In many countries, governments are confident they are over the worst of the pandemic. Working from home, which once felt alien and unproductive, now feels very much like ‘the new normal’. Clever workarounds and solutions to help make do with the reality of living and working during a global crisis have enabled many employees to keep going full steam ahead.
However, just as it was difficult adjusting to life working from home, the reverse will also be true. That’s why in this article I’m going to discuss the ways in which you can make the transition seamless.
Relearn to work as a team
When other businesses are slowing down because of lockdown, the best way to get ahead is to speed up. Moving back to the office shouldn’t be seen as another roadblock in the way of productivity. Investor Andrew Dixon says that, “A team needs to have trust and integrity; you need a team that can look problems and challenges in the eye.” And there’s no bigger challenge than what workplaces have been facing for the past few months.
We have become used to having to check in with each other constantly. At the same time, we have become accustomed to being alone during the workday. For you to the make the most of your return to the office, think about how you can be considerate to others.
Everyone is going to go through a period of adjustment, so this is the best way forward. You should ask others if you think they need help, which was previously difficult to do in a work from home scenario. Likewise, give your workmates space and do not try to help too much. Virtual teamwork was a hard skill to pick up initially, but old habits die hard.
Part of the beauty of working from home is the creature comforts we have come to expect. You can eat home cooked meals at any time of the day. You can roll out of bed in the morning without dreading the inevitable commute that is to follow. You can even get household chores done on your lunch break!
Soon, many of us will lose these benefits of working from home. But there are ways to make the transition easier. Don’t stop with the home cooked meals, pack them for your lunch! Likewise, bring a touch of home into the office by decorating your workspace. Nothing will remind you of what you are missing at home more than a soulless cubicle. Add some life with a plant or two, which are statistically proven to increase human productivity.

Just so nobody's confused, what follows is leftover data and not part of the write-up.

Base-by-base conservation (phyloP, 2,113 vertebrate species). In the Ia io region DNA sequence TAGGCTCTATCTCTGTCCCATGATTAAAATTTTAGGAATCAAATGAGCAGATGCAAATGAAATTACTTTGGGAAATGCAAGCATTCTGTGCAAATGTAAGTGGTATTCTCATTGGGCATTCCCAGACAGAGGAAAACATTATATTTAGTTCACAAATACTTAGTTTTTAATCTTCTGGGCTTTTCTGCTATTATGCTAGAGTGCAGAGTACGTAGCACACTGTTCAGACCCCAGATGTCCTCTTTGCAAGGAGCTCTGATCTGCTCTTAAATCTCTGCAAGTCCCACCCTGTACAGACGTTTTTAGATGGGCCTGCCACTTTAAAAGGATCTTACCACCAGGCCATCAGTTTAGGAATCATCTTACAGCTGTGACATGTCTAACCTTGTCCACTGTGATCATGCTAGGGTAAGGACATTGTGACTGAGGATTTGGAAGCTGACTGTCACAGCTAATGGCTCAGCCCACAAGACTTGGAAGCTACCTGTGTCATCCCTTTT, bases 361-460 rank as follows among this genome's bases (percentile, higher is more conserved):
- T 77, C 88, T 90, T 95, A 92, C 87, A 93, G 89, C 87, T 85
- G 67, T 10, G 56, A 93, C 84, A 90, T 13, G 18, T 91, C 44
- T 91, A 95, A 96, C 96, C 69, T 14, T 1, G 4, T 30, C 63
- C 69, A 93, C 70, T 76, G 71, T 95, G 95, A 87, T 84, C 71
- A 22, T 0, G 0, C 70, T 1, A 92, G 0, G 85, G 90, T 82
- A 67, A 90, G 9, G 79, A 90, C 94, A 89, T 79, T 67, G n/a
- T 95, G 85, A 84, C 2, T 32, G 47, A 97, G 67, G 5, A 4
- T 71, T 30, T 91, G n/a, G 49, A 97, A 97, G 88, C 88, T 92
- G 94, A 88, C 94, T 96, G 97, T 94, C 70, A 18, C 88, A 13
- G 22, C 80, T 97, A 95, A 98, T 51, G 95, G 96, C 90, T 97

Change up your commute
For many, the idea of getting on crowded (and potentially unsafe) public transport is the last thing they want. For this reason, rethinking how you travel to work could prove to be the best thing that comes out of lockdown. Ridesharing with family members is one option that can both cut emissions and save you time. A 2019 study found that employees with a shorter commute time were more productive at work and take less unplanned absences, so this is especially important!
Try cycling or walking to work to shed those extra lockdown pounds. For those wanting a less strenuous method of transportation, electric scooters are becoming increasingly prevalent in major urban centres, just as motor-assisted bicycles are.
A less stressful commute could mean more spare time at the end of the day, better mental and physical health, as well as a productivity boost while you are in the office. After you stop using stuffy, unreliable public transport you’ll wish you changed it up sooner!
Make time for your health
With less free time, it can be easy for us to slip into old habits and treat our health poorly. Exercise and diet will not only improve how you feel, but how you perform at work too. This is where options like changing your commute or office diet will help.
You should make time for exercise, either before or after work. If you simply do not have the time, physiologist Karen Wallman has even touted the benefits of small bursts of intermittent exercise. She says that, “your body will be using more oxygen and expending more calories after that exercise while your system is returning to normal.”
Just like you should look after your physical health, your mind needs to be treated right. Connecting and talking to friends and family go a long way in periods of adjustment. Similarly, practicing mindfulness and paying attention to the present moment can improve mental wellbeing. Even learning a new skill could boost confidence and help give you a sense of purpose.
As you can see, you don’t have to view returning to the office as another big upheaval. It is a time to reconnect with your colleagues and realise what you were missing working from home. If you take the right steps, you could be more productive now than ever – even before the lockdown.